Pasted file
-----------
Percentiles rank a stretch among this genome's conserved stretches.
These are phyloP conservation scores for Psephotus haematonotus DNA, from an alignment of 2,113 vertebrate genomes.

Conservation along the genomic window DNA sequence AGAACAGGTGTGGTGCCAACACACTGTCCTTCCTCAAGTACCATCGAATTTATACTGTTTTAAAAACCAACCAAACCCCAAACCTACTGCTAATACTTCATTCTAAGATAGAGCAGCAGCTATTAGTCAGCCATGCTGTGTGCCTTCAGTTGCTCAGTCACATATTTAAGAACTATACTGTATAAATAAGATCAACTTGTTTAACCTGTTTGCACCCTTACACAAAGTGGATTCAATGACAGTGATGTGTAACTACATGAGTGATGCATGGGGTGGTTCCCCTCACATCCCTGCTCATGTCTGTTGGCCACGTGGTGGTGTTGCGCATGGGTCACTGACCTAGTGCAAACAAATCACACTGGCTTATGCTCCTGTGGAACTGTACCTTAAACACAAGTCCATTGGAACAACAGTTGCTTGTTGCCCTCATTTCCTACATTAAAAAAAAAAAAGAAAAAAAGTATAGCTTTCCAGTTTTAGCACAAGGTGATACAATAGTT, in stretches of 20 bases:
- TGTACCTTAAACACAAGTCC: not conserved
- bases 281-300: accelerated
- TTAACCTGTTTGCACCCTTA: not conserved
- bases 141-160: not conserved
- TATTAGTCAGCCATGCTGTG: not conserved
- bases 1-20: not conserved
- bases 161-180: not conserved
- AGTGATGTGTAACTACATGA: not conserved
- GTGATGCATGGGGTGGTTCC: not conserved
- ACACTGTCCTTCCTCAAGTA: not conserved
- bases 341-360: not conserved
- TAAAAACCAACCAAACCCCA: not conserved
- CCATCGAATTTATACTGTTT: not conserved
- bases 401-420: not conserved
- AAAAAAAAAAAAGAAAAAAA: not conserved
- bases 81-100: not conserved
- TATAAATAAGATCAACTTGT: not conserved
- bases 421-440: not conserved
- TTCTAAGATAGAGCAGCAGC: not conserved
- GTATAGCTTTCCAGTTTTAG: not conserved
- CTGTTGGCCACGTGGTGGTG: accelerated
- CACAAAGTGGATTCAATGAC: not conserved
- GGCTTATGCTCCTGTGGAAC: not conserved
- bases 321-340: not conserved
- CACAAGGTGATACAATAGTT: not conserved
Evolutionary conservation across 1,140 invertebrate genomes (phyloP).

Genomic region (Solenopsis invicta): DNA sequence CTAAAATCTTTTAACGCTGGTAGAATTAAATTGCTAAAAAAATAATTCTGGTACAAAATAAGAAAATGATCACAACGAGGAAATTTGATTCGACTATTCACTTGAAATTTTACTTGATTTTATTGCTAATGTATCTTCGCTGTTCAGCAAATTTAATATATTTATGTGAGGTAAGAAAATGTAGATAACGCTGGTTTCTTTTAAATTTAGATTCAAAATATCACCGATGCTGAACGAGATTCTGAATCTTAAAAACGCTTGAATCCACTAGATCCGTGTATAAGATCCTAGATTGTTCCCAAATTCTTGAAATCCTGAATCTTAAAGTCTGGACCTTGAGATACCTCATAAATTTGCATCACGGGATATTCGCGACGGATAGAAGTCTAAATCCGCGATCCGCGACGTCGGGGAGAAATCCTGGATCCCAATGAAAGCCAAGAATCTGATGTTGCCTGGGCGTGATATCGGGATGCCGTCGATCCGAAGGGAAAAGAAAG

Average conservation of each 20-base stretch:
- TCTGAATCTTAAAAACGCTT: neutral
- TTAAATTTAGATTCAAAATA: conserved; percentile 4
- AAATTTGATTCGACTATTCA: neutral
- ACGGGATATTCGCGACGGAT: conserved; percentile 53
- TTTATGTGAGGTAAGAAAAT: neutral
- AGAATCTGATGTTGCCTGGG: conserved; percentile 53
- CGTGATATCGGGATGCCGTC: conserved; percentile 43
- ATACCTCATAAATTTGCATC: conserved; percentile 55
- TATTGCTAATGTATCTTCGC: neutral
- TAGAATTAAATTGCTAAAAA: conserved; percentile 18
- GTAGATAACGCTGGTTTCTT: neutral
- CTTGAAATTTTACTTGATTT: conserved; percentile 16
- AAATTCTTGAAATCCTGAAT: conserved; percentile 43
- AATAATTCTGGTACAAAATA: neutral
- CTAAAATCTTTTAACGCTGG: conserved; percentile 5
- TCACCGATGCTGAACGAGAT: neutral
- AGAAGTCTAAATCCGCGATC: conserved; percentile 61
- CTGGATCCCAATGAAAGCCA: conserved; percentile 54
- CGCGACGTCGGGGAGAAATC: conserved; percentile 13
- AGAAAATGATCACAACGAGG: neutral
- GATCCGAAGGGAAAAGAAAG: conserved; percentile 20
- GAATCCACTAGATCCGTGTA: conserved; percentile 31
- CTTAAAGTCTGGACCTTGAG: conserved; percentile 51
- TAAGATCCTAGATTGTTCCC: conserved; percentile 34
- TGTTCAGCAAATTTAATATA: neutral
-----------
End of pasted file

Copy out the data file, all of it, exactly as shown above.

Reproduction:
Percentiles rank a stretch among this genome's conserved stretches.
These are phyloP conservation scores for Psephotus haematonotus DNA, from an alignment of 2,113 vertebrate genomes.

Conservation along the genomic window DNA sequence AGAACAGGTGTGGTGCCAACACACTGTCCTTCCTCAAGTACCATCGAATTTATACTGTTTTAAAAACCAACCAAACCCCAAACCTACTGCTAATACTTCATTCTAAGATAGAGCAGCAGCTATTAGTCAGCCATGCTGTGTGCCTTCAGTTGCTCAGTCACATATTTAAGAACTATACTGTATAAATAAGATCAACTTGTTTAACCTGTTTGCACCCTTACACAAAGTGGATTCAATGACAGTGATGTGTAACTACATGAGTGATGCATGGGGTGGTTCCCCTCACATCCCTGCTCATGTCTGTTGGCCACGTGGTGGTGTTGCGCATGGGTCACTGACCTAGTGCAAACAAATCACACTGGCTTATGCTCCTGTGGAACTGTACCTTAAACACAAGTCCATTGGAACAACAGTTGCTTGTTGCCCTCATTTCCTACATTAAAAAAAAAAAAGAAAAAAAGTATAGCTTTCCAGTTTTAGCACAAGGTGATACAATAGTT, in stretches of 20 bases:
- TGTACCTTAAACACAAGTCC: not conserved
- bases 281-300: accelerated
- TTAACCTGTTTGCACCCTTA: not conserved
- bases 141-160: not conserved
- TATTAGTCAGCCATGCTGTG: not conserved
- bases 1-20: not conserved
- bases 161-180: not conserved
- AGTGATGTGTAACTACATGA: not conserved
- GTGATGCATGGGGTGGTTCC: not conserved
- ACACTGTCCTTCCTCAAGTA: not conserved
- bases 341-360: not conserved
- TAAAAACCAACCAAACCCCA: not conserved
- CCATCGAATTTATACTGTTT: not conserved
- bases 401-420: not conserved
- AAAAAAAAAAAAGAAAAAAA: not conserved
- bases 81-100: not conserved
- TATAAATAAGATCAACTTGT: not conserved
- bases 421-440: not conserved
- TTCTAAGATAGAGCAGCAGC: not conserved
- GTATAGCTTTCCAGTTTTAG: not conserved
- CTGTTGGCCACGTGGTGGTG: accelerated
- CACAAAGTGGATTCAATGAC: not conserved
- GGCTTATGCTCCTGTGGAAC: not conserved
- bases 321-340: not conserved
- CACAAGGTGATACAATAGTT: not conserved
Evolutionary conservation across 1,140 invertebrate genomes (phyloP).

Genomic region (Solenopsis invicta): DNA sequence CTAAAATCTTTTAACGCTGGTAGAATTAAATTGCTAAAAAAATAATTCTGGTACAAAATAAGAAAATGATCACAACGAGGAAATTTGATTCGACTATTCACTTGAAATTTTACTTGATTTTATTGCTAATGTATCTTCGCTGTTCAGCAAATTTAATATATTTATGTGAGGTAAGAAAATGTAGATAACGCTGGTTTCTTTTAAATTTAGATTCAAAATATCACCGATGCTGAACGAGATTCTGAATCTTAAAAACGCTTGAATCCACTAGATCCGTGTATAAGATCCTAGATTGTTCCCAAATTCTTGAAATCCTGAATCTTAAAGTCTGGACCTTGAGATACCTCATAAATTTGCATCACGGGATATTCGCGACGGATAGAAGTCTAAATCCGCGATCCGCGACGTCGGGGAGAAATCCTGGATCCCAATGAAAGCCAAGAATCTGATGTTGCCTGGGCGTGATATCGGGATGCCGTCGATCCGAAGGGAAAAGAAAG

Average conservation of each 20-base stretch:
- TCTGAATCTTAAAAACGCTT: neutral
- TTAAATTTAGATTCAAAATA: conserved; percentile 4
- AAATTTGATTCGACTATTCA: neutral
- ACGGGATATTCGCGACGGAT: conserved; percentile 53
- TTTATGTGAGGTAAGAAAAT: neutral
- AGAATCTGATGTTGCCTGGG: conserved; percentile 53
- CGTGATATCGGGATGCCGTC: conserved; percentile 43
- ATACCTCATAAATTTGCATC: conserved; percentile 55
- TATTGCTAATGTATCTTCGC: neutral
- TAGAATTAAATTGCTAAAAA: conserved; percentile 18
- GTAGATAACGCTGGTTTCTT: neutral
- CTTGAAATTTTACTTGATTT: conserved; percentile 16
- AAATTCTTGAAATCCTGAAT: conserved; percentile 43
- AATAATTCTGGTACAAAATA: neutral
- CTAAAATCTTTTAACGCTGG: conserved; percentile 5
- TCACCGATGCTGAACGAGAT: neutral
- AGAAGTCTAAATCCGCGATC: conserved; percentile 61
- CTGGATCCCAATGAAAGCCA: conserved; percentile 54
- CGCGACGTCGGGGAGAAATC: conserved; percentile 13
- AGAAAATGATCACAACGAGG: neutral
- GATCCGAAGGGAAAAGAAAG: conserved; percentile 20
- GAATCCACTAGATCCGTGTA: conserved; percentile 31
- CTTAAAGTCTGGACCTTGAG: conserved; percentile 51
- TAAGATCCTAGATTGTTCCC: conserved; percentile 34
- TGTTCAGCAAATTTAATATA: neutral